Tip #6 for Raising a Potential Thiel Fellow: Go Against the Grain

one bird facing three birds facing left - go against the grain lisa nalbone

Link to the beginning of the series here.

Go against the grain and be thick-skinned.

Be ready to explain and defend yourself and your kid, diplomatically and repeatedly.

Be brave and confident when you need to do things that are different from the norm, but right for you and your child.

Relax. Let your child be different.

You are modeling courage, resisting peer pressure,  and strength in your convictions.

It might be hard. Tedious.  Frustrating.

So many folks, related or not, feel the need to challenge your child,  or your educational and parenting choices if they don’t match their expectations.  It’s kind of like unwanted pregnancy advice.

What can you do to make it easier?

Compassionate listening helps. So often the critical person is coming from a place of fear that THEY are somehow wrong. We have so much emotional investment in our kids and our choices.

Deflect with questions about their concerns and how they define success for their child.

Come up with a brief, positive response that highlights  and affirms your child and choices, without condemning others. A ready soundbite  lets you move on peacefully rather than arguing  with someone who really doesn’t want to discuss.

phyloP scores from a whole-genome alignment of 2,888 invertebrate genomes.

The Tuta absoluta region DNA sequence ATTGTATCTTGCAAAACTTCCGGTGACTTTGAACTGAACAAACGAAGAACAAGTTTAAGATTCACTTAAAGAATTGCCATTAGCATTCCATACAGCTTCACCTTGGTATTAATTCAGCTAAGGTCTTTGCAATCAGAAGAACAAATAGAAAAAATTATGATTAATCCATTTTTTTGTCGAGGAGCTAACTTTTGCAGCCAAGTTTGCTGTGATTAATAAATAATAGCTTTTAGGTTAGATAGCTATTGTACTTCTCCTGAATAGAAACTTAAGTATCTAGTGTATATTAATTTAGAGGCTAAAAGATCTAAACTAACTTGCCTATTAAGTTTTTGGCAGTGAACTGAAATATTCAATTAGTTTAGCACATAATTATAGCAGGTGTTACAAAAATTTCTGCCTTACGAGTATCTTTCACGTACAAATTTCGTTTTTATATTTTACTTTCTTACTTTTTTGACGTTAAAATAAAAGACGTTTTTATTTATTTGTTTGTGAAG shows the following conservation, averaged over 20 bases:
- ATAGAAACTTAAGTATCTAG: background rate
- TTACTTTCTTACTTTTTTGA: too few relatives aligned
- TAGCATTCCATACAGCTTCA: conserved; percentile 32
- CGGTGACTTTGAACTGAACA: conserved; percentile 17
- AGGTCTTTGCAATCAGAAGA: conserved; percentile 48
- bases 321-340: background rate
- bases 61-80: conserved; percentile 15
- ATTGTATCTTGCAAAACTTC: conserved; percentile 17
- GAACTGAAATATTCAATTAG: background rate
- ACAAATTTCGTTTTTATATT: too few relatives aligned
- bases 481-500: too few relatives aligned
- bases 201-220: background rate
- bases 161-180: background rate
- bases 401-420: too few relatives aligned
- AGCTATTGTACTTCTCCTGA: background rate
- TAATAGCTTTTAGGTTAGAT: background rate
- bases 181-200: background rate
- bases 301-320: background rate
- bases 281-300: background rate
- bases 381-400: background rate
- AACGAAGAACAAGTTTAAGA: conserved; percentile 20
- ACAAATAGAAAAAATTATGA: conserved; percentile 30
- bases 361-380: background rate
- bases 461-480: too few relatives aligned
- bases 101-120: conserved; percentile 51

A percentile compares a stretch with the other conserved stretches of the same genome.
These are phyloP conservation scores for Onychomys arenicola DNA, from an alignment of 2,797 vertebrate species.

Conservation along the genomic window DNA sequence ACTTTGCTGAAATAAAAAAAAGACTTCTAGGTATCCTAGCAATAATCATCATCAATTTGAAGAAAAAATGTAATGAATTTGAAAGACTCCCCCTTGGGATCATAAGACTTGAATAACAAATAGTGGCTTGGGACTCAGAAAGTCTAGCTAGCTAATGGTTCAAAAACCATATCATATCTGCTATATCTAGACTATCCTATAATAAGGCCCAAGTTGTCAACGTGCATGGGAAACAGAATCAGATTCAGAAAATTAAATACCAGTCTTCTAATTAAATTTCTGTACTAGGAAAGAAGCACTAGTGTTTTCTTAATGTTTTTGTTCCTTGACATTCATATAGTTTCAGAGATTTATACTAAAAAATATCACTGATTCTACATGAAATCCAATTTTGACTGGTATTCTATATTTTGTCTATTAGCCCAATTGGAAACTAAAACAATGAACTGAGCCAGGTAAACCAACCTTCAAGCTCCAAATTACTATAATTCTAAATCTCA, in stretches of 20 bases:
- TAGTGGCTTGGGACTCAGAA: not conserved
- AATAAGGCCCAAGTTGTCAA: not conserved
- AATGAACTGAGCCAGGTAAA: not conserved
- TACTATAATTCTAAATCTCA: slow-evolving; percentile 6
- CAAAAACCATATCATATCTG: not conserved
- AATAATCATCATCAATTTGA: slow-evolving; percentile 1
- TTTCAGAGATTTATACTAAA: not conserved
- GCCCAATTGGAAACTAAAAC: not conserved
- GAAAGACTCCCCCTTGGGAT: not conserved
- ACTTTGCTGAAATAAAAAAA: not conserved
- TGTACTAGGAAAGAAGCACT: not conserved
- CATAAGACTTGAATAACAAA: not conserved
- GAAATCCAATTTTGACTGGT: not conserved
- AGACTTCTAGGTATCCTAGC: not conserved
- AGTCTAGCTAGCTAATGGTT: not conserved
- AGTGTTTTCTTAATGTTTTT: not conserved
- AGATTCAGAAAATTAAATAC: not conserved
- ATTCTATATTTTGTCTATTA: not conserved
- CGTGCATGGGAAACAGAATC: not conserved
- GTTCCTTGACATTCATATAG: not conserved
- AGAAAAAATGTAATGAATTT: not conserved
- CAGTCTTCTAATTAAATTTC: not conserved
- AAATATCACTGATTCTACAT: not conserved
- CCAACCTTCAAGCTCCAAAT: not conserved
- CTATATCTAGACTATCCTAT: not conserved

Examples:

We had NO TV, by choice, until we inherited one when my dad passed away when Dale was 12.  Many people were defensive and offensive.  It was constant. But worth it!

We kept swimming upstream in education: when we pulled Dale out for travel, when we pulled him out to try a private school, when we pulled him out to homeschool. And then, gasp,  unschool.  Since I was a teacher, like Lucy, I had a LOT of ‘splainin’ to do.

I smiled, sometimes with gritted teeth, and said, “We are learning a lot and doing what is best for Dale. What is working for your child?”

Get started:

  • Identify the areas where you need to give your child or yourself permission to be different.
  • Breathe deeply. Listen. Learn more about your options. Try NVC.
  • Craft a statement and practice it. Have a suggestion for a resource ready if someone wants to engage.

Good luck!  Have you had the experience of being different? Having to go against the grain to do what is  best for  you?  For your child?  I’d love to hear  about your experience or your feedback  in the comments.  Lisa

Please share if you know anyone who would enjoy this post. Thanks.

 

7 thoughts on “Tip #6 for Raising a Potential Thiel Fellow: Go Against the Grain

  1. Agree. Beautifully said, Dawn.

    I love both your responses that address the fears and insecurities that we all have. To recognize your fears and not knowing how it will all turn out but move ahead anyway – well we all need to learn to do that, and show our kids how they can do that too.

    I think taking responsibility for our choices is what scares people. No one else to blame. So, whether you are or are not afraid, if you can do your best and then figure it out if your best didn’t work -you’re golden.